So how do you go about building up motivation in children? The NASP notes that the following activities can be useful. And although these are geared toward particularly young kids, these ideas can also be extrapolated for use in older children:

  • Allow them to play independently, not providing too much guidance as to what they do.
  • Give them enough time to finish up their projects instead of rushing them through to completion.
  • Provide them with slightly challenging opportunities, scaffolding their learning while also providing support.

Motivation was not high on my list when I was a child. Despite my brother’s example, as I became older, I was mostly a people pleaser and did not think much about the importance of building wealth or strong financial habits. Yes, I was interested enough to take an investment course in college, but I never had any extra to invest. In the late 1990s, when the Roth IRA became available, my parents began to hound me about savings.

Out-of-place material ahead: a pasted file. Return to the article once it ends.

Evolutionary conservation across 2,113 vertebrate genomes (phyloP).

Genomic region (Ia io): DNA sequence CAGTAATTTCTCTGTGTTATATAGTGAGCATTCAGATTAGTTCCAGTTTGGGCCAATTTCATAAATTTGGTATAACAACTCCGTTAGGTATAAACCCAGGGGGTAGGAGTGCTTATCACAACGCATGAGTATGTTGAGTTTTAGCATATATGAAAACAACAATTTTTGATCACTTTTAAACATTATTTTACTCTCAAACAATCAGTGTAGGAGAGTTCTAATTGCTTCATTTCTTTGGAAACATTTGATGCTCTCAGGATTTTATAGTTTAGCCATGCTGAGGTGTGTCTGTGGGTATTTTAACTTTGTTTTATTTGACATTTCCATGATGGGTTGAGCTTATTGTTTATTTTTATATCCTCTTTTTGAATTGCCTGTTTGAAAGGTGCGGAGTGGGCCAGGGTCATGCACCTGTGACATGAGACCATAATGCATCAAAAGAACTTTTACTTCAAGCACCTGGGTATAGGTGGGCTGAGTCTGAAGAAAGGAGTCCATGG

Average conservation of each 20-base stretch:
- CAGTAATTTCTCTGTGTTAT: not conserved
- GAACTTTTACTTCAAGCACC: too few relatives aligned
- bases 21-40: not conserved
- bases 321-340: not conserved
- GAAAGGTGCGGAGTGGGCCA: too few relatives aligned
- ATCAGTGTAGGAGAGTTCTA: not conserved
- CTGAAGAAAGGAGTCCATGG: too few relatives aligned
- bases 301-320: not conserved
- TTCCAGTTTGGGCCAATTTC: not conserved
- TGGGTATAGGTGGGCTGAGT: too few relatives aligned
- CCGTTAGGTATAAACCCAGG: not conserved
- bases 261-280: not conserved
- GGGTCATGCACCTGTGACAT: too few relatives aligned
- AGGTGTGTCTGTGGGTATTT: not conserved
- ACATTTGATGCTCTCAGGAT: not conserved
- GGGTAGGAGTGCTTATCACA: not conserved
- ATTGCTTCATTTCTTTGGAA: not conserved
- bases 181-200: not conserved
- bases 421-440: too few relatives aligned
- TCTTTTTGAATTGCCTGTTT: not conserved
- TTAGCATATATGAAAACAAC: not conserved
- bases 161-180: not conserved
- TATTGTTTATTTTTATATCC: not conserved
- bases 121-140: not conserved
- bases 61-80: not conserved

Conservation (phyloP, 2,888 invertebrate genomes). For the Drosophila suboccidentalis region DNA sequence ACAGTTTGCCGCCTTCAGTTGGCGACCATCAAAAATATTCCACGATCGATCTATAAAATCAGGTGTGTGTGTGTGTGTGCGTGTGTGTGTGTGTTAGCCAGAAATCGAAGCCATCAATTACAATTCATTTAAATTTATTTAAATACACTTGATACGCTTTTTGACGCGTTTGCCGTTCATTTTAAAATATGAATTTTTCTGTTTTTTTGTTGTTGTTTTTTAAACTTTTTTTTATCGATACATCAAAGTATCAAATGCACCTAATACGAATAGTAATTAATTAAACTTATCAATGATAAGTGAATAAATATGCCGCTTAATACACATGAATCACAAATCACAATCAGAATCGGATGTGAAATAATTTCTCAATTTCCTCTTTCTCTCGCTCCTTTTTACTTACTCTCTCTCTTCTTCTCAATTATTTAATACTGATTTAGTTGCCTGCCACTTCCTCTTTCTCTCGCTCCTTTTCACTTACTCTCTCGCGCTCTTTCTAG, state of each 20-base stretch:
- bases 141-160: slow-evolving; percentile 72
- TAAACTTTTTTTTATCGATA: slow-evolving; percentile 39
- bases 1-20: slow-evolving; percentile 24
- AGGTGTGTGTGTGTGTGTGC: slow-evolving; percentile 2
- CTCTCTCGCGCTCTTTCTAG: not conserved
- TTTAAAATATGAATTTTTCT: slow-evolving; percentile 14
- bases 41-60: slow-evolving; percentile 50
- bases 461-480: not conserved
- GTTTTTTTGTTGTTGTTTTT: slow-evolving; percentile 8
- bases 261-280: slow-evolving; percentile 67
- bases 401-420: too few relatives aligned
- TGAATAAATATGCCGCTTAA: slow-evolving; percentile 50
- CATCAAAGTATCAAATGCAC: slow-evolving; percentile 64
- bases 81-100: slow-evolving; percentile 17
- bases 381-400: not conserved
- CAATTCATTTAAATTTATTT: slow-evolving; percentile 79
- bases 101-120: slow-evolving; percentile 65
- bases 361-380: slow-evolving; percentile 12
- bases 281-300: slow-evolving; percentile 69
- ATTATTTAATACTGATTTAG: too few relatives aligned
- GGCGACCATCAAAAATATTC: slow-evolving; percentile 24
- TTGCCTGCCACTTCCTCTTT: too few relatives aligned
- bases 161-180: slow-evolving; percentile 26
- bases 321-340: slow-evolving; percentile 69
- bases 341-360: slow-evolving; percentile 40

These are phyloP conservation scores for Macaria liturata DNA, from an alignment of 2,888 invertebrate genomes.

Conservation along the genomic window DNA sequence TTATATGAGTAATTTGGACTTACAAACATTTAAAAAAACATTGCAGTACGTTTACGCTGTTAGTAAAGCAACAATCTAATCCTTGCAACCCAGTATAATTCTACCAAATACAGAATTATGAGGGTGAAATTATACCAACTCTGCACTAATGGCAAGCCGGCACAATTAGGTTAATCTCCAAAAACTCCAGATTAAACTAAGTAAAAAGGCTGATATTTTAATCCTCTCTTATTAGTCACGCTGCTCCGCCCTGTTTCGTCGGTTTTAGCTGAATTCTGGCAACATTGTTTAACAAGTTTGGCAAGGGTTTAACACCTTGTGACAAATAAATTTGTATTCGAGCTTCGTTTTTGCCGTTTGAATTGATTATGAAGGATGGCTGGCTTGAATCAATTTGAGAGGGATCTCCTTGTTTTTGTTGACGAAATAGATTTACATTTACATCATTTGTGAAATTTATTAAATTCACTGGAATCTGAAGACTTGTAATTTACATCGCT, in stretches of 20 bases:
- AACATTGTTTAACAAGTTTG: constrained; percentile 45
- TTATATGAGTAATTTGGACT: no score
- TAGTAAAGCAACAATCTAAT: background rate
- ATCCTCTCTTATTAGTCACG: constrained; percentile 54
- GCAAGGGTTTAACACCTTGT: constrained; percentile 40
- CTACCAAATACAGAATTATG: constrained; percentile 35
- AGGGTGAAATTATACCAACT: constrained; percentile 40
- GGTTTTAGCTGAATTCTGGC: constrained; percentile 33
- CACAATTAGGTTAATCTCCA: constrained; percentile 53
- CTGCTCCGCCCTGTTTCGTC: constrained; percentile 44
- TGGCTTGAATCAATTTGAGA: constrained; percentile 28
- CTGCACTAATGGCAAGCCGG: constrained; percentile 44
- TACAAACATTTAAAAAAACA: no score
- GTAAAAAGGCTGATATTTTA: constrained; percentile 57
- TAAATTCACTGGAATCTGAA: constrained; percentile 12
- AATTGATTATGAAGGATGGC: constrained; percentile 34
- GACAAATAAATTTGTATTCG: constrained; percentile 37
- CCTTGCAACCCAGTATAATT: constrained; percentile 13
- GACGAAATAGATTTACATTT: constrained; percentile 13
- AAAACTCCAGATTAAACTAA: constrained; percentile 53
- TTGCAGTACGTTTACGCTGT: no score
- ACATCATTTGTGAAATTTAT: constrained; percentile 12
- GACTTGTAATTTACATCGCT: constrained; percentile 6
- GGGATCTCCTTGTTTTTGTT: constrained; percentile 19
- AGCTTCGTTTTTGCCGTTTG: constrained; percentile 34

And it certainly seemed like hounding because, as a graduate with an English degree, there were very few high-paying jobs available. Although I eventually spent an extremely satisfying, challenging and meaningful 10 years in journalism, I found that the career pays little and does not come with much of a retirement package to boot. If fact, Gannett froze the pension plan while I was there. My husband and I later had two kids in the years leading up to the Great Recession, and now, with three lay-offs between us, I feel like we might be living from that scarcity outlook that Kristin Wong talks about in her post on the subject. While we haven’t been out playing the lottery, we certainly haven’t been stocking away too much for retirement either.